vSAN can perform block-level deduplication and compression to save storage space. When you enable deduplication and compression on a vSAN all-flash cluster, redundant data within each disk group is reduced.
Deduplication removes redundant data blocks, whereas compression removes additional redundant data within each data block. These techniques work together to reduce the amount of space required to store the data. vSAN applies deduplication and then compression as it moves data from the cache tier to the capacity tier. Use compression-only vSAN for workloads that do not benefit from deduplication, such as online transactional processing.
Deduplication occurs inline when data is written back from the cache tier to the capacity tier. The deduplication algorithm uses a fixed block size and is applied within each disk group. Redundant copies of a block within the same disk group are deduplicated.
Deduplication and compression are enabled as a cluster-wide setting, but they are applied on a disk group basis. When you enable deduplication and compression on a vSAN cluster, redundant data within a particular disk group is reduced to a single copy.
You can enable deduplication and compression when you create a vSAN all-flash cluster or when you edit an existing vSAN all-flash cluster. For more information about creating and editing vSAN clusters, see "Enabling vSAN" in vSAN Planning and Deployment.
When you enable or disable deduplication and compression, vSAN performs a rolling reformat of every disk group on every host. Depending on the data stored on the vSAN datastore, this process might take a long time. Do not perform these operations frequently. If you plan to disable deduplication and compression, you must first verify that enough physical capacity is available to place your data.
How to Manage Disks in a Cluster with Deduplication and Compression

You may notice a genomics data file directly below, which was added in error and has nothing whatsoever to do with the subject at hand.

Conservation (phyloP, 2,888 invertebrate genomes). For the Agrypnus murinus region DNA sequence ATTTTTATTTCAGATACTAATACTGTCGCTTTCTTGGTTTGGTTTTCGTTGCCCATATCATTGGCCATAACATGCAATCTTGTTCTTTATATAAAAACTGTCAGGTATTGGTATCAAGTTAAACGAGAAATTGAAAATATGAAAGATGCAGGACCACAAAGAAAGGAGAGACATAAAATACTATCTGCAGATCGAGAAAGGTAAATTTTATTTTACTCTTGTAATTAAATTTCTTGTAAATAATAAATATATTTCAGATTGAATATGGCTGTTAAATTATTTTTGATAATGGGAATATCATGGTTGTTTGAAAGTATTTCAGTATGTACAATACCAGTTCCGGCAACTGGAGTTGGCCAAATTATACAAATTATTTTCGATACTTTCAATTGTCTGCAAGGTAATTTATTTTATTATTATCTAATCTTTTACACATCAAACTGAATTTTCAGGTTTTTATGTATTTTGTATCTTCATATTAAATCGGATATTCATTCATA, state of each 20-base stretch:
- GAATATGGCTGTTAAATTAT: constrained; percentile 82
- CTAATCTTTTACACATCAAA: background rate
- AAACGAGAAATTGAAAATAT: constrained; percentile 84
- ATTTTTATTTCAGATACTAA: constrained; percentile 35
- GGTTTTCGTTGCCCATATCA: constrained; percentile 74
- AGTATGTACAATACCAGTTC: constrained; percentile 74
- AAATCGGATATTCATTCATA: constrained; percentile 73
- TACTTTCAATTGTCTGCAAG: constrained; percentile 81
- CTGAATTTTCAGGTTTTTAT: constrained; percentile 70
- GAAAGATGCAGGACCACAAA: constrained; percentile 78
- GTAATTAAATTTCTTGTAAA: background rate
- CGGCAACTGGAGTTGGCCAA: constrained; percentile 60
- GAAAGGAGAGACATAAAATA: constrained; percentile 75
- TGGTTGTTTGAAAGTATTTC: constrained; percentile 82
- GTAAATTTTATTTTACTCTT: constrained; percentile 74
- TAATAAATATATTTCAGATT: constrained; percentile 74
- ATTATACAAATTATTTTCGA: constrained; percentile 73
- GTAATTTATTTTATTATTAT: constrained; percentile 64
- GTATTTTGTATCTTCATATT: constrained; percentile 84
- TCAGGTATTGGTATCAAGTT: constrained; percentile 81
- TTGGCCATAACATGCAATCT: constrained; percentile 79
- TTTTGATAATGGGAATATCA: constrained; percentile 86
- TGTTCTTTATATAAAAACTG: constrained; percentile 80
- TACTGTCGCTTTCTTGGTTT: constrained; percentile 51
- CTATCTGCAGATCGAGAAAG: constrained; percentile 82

Consider the following guidelines when managing disks in a cluster with deduplication and compression enabled. These guidelines do not apply to compression-only vSAN.
- Avoid adding disks to a disk group incrementally. For more efficient deduplication and compression, consider adding a disk group to increase the cluster storage capacity.
- When you add a disk group manually, add all the capacity disks at the same time.
- You cannot remove a single disk from a disk group. You must remove the entire disk group to make modifications.
- A single disk failure causes the entire disk group to fail.
Verifying Space Savings from Deduplication and Compression
The amount of storage reduction from deduplication and compression depends on many factors, including the type of data stored and the number of duplicate blocks. Larger disk groups tend to provide a higher deduplication ratio. You can check the results of deduplication and compression by viewing the Usage breakdown before dedup and compression in the vSAN Capacity monitor.
You can view the Usage breakdown before dedup and compression when you monitor vSAN capacity in the vSphere Client. It displays information about the results of deduplication and compression. The Used Before space indicates the logical space required before applying deduplication and compression, while the Used After space indicates the physical space used after applying deduplication and compression. The Used After space also displays an overview of the amount of space saved, and the Deduplication and Compression ratio.
The Deduplication and Compression ratio is based on the logical (Used Before) space required to store data before applying deduplication and compression, in relation to the physical (Used After) space required after applying deduplication and compression. Specifically, the ratio is the Used Before space divided by the Used After space. For example, if the Used Before space is 3 GB, but the physical Used After space is 1 GB, the deduplication and compression ratio is 3x.
When deduplication and compression are enabled on the vSAN cluster, it might take several minutes for capacity updates to be reflected in the Capacity monitor as disk space is reclaimed and reallocated.